Yakuza 6 makes a few changes to the series formula, though not all of them are a homerun. Notably, the combat system has taken a rather strange turn in this instalment. With the recent release of Kiwami, players were introduced to an exceptionally robust and varied combat system wherein Kiryu could swap between three combat styles. In The Song of Life, things have reverted back to a single type of combat that removes some of the depth from what Kiwami offers and is a much simpler beat ’em up than its predecessors.
By gaining experience points, Kiryu can gain new skills to beef up his fighting abilities and heat gauge. Heat, which enhances Kiryu’s fighting skills, has changed somewhat as he can now enter “Extreme Heat Mode,” wherein his strength is enhanced tenfold. By pressing R2 when prompted, Kiryu can chain heat together if multiple enemies surround him, allowing him to focus on multiple opponents as opposed to one at a time. This is a welcome change to the heat gauge, and it does help to spice up the combat from feeling too simplistic. Still, the removal of having multiple styles, and even the fact that the player only uses Kiryu is a bit of a letdown given the series’ past instalments. Having multiple styles of fighting kept the battles from getting stale, and sadly in Kiryu’s old age, The Song of Life shows that perhaps he’s gotten a little slow.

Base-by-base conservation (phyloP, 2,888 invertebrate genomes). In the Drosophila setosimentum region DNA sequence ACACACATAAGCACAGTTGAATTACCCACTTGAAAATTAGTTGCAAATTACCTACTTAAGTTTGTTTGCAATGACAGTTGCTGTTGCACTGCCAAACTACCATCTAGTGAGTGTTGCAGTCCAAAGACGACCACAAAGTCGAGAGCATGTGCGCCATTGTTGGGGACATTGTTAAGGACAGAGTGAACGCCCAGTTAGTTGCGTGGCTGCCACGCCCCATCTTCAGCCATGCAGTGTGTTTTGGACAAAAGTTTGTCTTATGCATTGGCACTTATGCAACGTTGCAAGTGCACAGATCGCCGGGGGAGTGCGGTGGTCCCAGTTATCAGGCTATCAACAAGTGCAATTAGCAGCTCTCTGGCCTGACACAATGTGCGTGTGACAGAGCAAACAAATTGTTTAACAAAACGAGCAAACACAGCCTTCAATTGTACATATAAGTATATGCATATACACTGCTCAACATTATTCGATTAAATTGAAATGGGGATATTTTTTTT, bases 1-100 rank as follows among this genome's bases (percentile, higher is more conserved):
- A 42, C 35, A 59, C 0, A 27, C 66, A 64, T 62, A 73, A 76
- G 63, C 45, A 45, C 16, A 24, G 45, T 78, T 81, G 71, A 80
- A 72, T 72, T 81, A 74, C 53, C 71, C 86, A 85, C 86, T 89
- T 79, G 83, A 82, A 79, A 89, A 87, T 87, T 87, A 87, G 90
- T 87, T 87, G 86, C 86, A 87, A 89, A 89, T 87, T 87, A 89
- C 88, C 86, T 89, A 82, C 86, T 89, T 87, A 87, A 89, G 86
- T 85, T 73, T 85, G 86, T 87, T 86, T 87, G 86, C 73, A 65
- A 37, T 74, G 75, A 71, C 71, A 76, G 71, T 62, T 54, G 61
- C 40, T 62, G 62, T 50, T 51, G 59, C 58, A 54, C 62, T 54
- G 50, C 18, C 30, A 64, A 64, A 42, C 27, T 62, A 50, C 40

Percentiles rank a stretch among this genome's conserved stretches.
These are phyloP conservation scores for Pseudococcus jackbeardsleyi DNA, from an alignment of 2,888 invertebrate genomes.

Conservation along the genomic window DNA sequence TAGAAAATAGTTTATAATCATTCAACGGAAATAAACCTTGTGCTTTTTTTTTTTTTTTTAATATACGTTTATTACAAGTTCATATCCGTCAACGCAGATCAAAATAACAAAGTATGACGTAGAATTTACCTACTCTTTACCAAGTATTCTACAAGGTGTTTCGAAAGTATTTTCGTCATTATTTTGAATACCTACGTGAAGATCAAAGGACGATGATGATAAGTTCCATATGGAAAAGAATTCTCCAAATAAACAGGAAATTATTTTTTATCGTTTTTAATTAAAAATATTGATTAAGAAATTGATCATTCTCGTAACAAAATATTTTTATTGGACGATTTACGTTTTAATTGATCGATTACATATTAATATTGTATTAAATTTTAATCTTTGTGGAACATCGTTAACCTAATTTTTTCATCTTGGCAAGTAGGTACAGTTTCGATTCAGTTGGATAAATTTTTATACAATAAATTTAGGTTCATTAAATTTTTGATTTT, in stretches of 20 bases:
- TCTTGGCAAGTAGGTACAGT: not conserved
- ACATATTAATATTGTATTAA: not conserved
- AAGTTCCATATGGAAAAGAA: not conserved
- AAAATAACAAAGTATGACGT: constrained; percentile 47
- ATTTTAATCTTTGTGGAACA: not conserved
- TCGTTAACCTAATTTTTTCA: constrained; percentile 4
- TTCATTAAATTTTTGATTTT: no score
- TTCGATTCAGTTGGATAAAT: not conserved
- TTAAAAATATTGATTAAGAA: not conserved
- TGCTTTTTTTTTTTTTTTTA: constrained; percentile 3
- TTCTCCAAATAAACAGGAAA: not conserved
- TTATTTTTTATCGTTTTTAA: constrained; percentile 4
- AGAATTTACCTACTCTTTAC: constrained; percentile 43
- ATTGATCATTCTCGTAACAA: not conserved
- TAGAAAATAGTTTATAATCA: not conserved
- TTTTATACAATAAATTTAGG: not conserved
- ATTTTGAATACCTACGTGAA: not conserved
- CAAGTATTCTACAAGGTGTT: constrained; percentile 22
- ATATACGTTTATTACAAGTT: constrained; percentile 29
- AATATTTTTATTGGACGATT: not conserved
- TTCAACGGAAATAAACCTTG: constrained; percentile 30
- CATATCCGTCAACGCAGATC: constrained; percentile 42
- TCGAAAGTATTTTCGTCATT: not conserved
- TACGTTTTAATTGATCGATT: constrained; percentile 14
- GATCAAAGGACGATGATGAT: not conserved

Something that may disappoint longtime fans is the absence of many of the series’ older characters, particularly considering the game is a finale of sorts, as Akiyama is the only one with any real screen time. The series has five other mainline titles and over the years players have gotten to experience stories that were directly linked with Kiryu’s, so to not see Majima or Taiga very much was a little sad, though it’s understandable given this is supposed to be Kazuma Kiryu’s last hurrah.
The Yakuza series has never been a powerhouse when it comes to graphical quality, and 6 continues that trend. In game graphics are serviceable and clean, though there are still cases where objects clip through the environments. The story sequences are gorgeous, right down to being able to see Beat Takeshi’s pores in crazy detail. The Japanese voice acting continues to be stellar, which is par for the course for this series, and the music continues to be ambient and mellow, though nothing stands out as being a memorable track.
I’ll admit, I teared up a lot at the end of Yakuza 6. Part of this was coming to accept that the series I’ve adored for so long, with a protagonist I’ve grown up with has finally ended. I feel that the way SEGA completed Kiryu’s saga was done with so much class, and the investment I felt throughout was constantly there. While the changes to the combat were somewhat of a letdown, I won’t deny that every other aspect of the finale wowed me and left me an emotional train wreck. Long time fans of the Yakuza series will likely find The Song of Life to be a satifying conclusion.
Gripping main story and substories
Combat is a step backwards
Troublr requests lack variety